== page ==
Doctors primarily use two different tumor-removing surgeries for pleural mesothelioma: Extrapleural pneumonectomy (EPP) and pleurectomy/decortication (P/D). Roughly 15 to 20 percent of people with pleural mesothelioma qualify for tumor-removing surgery.
A general term for a surgery that allows doctors to access a patient’s lungs, heart, aorta, trachea or diaphragm is “Thoracotomy”. It involves making an incision 4–10 inches long on either side of the chest. Extensive procedures, such as EPP and P/D, require a thoracotomy. The first step in several asbestos-related lung cancer surgeries is also a thoracotomy. These surgeries include pneumonectomy, lobectomy, wedge resection, and segmentectomy.
Unfortunately, up to 25 percent of mesothelioma patients cleared for surgery are found to be inoperable after a thoracotomy is performed. Doctors try to predict this with the latest advances in imaging technology and other diagnostic techniques, however, surgeons cannot determine whether a planned tumor-removing surgery is actually possible until they look inside the patient.
In cases where cancer has spread too far for surgery to help, the surgeons will pinpoint the stage of cancer. This can guide the patient’s overall treatment plan. If the cancer is localized, however, the surgeons will proceed with the tumor removal.
Pneumonectomy involves removing a lung. A patient may qualify for this surgery if cancer hasn’t spread beyond one lung. Most surgeons perform more extensive EPP (Extrapleural pneumonectomy) surgery rather than just a pneumonectomy.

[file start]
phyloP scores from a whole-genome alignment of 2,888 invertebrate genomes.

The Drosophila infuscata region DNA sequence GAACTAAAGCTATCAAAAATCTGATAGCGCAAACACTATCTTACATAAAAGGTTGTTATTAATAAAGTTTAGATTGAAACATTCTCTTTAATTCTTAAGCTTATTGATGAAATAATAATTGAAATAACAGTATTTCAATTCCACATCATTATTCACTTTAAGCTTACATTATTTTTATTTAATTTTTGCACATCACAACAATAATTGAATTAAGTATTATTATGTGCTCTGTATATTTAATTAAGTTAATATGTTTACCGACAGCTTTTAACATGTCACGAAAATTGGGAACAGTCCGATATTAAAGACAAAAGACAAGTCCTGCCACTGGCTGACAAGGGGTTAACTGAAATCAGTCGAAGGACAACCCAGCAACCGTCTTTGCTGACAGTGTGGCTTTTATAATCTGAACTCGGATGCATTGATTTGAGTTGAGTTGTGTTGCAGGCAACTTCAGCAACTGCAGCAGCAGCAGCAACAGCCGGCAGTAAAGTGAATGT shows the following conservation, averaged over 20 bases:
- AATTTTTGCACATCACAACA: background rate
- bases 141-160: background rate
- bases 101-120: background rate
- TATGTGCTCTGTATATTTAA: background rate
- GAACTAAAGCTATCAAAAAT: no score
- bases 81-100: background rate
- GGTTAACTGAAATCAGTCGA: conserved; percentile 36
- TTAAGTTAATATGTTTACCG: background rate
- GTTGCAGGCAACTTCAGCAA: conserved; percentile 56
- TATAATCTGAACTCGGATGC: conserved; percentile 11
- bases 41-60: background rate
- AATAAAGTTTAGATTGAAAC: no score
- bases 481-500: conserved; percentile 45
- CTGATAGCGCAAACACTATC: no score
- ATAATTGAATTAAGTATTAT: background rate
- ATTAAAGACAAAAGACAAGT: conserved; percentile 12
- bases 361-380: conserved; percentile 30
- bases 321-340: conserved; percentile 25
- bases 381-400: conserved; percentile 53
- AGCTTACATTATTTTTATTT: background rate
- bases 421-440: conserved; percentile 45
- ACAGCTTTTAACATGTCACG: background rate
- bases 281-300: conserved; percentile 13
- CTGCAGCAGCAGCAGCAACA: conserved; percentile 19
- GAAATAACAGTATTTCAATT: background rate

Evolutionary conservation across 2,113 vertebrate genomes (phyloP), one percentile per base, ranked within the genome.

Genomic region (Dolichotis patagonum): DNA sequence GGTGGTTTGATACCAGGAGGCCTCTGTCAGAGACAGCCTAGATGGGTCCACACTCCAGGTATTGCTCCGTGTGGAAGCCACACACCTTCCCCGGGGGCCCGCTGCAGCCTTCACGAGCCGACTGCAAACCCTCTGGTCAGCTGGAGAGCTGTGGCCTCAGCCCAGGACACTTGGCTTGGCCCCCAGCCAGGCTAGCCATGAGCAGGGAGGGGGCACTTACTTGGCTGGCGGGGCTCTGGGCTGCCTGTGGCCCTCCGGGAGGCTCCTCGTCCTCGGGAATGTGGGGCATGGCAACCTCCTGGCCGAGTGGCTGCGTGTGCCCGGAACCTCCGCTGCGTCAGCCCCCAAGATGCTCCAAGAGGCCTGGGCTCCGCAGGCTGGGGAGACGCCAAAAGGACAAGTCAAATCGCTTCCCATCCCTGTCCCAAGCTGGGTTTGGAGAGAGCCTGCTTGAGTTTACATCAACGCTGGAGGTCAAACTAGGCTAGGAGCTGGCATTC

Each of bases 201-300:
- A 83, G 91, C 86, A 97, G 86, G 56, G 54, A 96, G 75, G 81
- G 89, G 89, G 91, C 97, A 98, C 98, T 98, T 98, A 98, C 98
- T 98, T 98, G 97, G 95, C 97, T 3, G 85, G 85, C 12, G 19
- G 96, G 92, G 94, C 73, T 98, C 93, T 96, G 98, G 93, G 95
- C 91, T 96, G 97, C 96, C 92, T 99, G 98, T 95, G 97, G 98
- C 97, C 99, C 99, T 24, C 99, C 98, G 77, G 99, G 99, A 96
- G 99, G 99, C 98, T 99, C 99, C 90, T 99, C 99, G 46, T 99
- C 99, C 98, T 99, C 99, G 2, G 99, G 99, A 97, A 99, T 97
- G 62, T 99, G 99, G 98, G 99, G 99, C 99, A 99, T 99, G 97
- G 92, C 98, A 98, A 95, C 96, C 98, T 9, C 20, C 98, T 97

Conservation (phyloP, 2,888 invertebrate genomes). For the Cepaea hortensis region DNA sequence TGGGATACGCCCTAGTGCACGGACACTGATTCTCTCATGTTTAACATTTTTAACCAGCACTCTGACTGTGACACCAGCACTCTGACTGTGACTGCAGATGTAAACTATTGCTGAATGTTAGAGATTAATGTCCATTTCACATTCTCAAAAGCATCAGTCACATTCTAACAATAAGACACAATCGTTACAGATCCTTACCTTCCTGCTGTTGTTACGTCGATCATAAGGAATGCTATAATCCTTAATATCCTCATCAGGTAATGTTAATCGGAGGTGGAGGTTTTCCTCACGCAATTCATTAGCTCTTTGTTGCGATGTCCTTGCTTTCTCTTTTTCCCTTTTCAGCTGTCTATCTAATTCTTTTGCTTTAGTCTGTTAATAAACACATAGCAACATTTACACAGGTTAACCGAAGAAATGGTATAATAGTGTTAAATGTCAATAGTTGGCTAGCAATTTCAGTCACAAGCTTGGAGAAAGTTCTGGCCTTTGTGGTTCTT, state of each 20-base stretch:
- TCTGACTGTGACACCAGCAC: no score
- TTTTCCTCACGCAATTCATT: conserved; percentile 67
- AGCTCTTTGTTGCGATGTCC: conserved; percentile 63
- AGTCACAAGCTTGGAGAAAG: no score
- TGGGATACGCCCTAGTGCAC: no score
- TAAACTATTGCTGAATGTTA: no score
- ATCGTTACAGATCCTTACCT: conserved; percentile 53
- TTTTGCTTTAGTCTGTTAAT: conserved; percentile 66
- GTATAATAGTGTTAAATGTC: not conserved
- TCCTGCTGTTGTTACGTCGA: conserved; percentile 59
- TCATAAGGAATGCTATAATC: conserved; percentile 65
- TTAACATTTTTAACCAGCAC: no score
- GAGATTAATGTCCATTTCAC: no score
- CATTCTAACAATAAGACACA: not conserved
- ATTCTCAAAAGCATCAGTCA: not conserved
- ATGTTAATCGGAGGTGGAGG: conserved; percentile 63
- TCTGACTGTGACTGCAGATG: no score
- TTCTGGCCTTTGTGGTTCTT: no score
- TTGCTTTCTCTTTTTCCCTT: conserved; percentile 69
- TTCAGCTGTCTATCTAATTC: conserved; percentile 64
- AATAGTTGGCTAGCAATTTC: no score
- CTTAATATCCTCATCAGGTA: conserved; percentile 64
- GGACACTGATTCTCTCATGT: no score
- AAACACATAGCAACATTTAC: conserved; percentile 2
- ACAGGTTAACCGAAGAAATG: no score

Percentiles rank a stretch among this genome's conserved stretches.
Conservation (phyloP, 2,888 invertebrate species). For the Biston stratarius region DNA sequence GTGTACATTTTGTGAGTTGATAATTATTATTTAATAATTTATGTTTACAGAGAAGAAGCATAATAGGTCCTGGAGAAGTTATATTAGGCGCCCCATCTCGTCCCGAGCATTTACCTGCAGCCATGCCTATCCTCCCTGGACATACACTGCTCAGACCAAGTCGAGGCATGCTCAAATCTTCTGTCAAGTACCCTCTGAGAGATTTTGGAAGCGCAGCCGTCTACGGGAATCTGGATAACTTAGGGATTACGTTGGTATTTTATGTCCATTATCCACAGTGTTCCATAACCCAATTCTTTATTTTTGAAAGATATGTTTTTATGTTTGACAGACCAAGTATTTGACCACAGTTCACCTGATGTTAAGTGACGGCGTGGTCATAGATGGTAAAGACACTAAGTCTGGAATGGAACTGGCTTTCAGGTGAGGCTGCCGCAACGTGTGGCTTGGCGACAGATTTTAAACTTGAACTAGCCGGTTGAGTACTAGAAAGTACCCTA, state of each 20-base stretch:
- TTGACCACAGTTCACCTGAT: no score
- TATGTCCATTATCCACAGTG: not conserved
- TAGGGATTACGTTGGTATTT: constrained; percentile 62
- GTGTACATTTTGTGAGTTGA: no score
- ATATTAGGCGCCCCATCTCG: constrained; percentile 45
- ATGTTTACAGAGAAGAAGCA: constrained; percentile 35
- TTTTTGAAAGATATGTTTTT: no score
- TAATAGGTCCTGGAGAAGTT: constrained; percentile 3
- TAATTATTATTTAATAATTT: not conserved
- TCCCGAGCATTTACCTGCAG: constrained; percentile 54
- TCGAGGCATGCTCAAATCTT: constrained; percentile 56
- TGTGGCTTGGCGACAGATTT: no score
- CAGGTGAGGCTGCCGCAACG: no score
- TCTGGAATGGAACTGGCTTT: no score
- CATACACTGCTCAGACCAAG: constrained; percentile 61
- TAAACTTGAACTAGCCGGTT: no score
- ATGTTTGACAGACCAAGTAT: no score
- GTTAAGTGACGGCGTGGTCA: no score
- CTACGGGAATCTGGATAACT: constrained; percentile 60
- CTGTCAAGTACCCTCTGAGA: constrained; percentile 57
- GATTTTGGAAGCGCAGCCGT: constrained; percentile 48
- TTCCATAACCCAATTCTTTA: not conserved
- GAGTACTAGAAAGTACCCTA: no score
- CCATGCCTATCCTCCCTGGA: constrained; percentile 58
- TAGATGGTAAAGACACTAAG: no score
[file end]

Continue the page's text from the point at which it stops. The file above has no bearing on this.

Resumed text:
Extrapleural pneumonectomy (EPP)
This is an aggressive surgery that removes an entire lung, the lining around it, nearby lymph nodes and parts of the pericardium and diaphragm. Hypothetical, it offers the best chance to remove all cancer cells, but it also permanently reduces the patient’s stamina.
This procedure was developed to be a less aggressive alternative to removing a lung. Surgeons remove the pleural lining around the lungs and all visible tumors rather than the entire lung. They scrape the affected lung rather than remove it.
The average hospital stay after a thoracotomy is five to ten days. These surgeries irritate nerve endings near the incision, so the patient will likely experience pain, numbness or burning below their breast and at the front of their rib cage.
Drainage from the incision of clear or pink fluid is normal. You should clean your incision in the shower, washing gently with warm water and mild soap. Avoid submerging the incision in a bathtub or spa for three weeks. Avoid heavy lifting and other strenuous activities for eight weeks. These could put stress on your incision and delay recovery. You can perform breathing exercises and walk every day to improve your strength, circulation and lung capacity.